As oil-well backlog shrinks, U.S. shale may upset investors and drill more

September 14, 2021

New York (Sept 14)   U.S. energy producers have cut so deeply into a once-large reserve of oil wells waiting to be turned on they soon may have to resume drilling to keep production from sagging, executives and analysts said.

This would mean an increase in spending which could unsettle investors who have benefited from shale companies' recent prioritization of shareholder returns over ramping up production.

Companies, including Diamondback, Pioneer Natural Resource and Devon Energy, for example, have redirected rising cash returns to dividend growth, variable distributions, buybacks, and further debt reduction.

Investors, frustrated with years of low returns from the sector, have punished companies that have looked to grow production at the expense of shareholder return and rewarded those that have shown capital discipline.

Drilling new wells could add to supply at a time when oil is selling for $70 per barrel, a profitable level for U.S. shale and OPEC producers alike.

Those high prices, hurricane shut-ins at U.S. offshore wells and a rapidly shrinking backlog of drilled-but-uncompleted shale wells may spur producers to restart drilling and test their pledge to keep spending flat.

The backlog of shale wells waiting to be turned on has fallen sharply, the latest U.S. data shows, shrinking a reserve that allowed companies to maintain output without spending more.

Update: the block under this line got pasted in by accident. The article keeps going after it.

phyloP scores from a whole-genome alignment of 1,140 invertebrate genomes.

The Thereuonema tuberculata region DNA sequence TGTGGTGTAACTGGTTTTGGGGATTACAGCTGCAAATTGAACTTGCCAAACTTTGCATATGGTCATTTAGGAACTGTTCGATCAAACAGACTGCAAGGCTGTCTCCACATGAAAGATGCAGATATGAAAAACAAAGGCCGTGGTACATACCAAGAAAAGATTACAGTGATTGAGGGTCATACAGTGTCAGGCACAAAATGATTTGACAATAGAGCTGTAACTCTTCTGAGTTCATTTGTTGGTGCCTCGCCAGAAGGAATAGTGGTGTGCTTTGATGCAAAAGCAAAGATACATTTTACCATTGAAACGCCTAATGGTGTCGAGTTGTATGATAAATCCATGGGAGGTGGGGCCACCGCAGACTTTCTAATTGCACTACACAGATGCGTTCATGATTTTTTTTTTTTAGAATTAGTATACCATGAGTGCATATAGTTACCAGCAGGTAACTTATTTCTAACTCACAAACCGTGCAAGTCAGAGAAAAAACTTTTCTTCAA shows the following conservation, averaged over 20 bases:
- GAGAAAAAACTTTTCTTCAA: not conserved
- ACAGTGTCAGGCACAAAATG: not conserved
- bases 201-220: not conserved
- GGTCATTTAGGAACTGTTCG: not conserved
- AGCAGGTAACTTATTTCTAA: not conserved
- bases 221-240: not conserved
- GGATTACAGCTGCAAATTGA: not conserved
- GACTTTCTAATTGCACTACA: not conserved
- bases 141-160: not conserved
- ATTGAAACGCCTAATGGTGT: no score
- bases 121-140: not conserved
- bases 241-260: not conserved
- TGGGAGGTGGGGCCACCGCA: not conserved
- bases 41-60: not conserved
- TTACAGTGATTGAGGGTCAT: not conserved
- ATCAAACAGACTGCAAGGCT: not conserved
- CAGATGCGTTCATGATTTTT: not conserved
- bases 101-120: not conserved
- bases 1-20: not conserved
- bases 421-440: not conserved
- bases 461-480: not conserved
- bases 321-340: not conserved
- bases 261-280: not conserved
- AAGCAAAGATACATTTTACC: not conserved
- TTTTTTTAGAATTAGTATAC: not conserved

Some executives say more shale will be needed to offset normal production declines and hurricane losses, and investors will have to accept it. "Spending in 2022 will have to be higher just to sustain volumes enjoyed in 2021 and I think in general Wall Street is aware of that," said Nick O'Grady, chief executive at Northern Oil and Gas Inc, which owns stakes in wells in Texas and North Dakota.


New wells cost about $7 million apiece with drilling representing about 30% of the total. With oil at $70 a barrel, producers could put more money into drilling and still manage to increase shareholder payouts, analysts said.

The number of drilled but uncompleted wells, called DUCs, fell to 5,957 in July, the lowest in four years, from nearly 8,900 at its 2019 peak, based on U.S. Energy Information Administration data.


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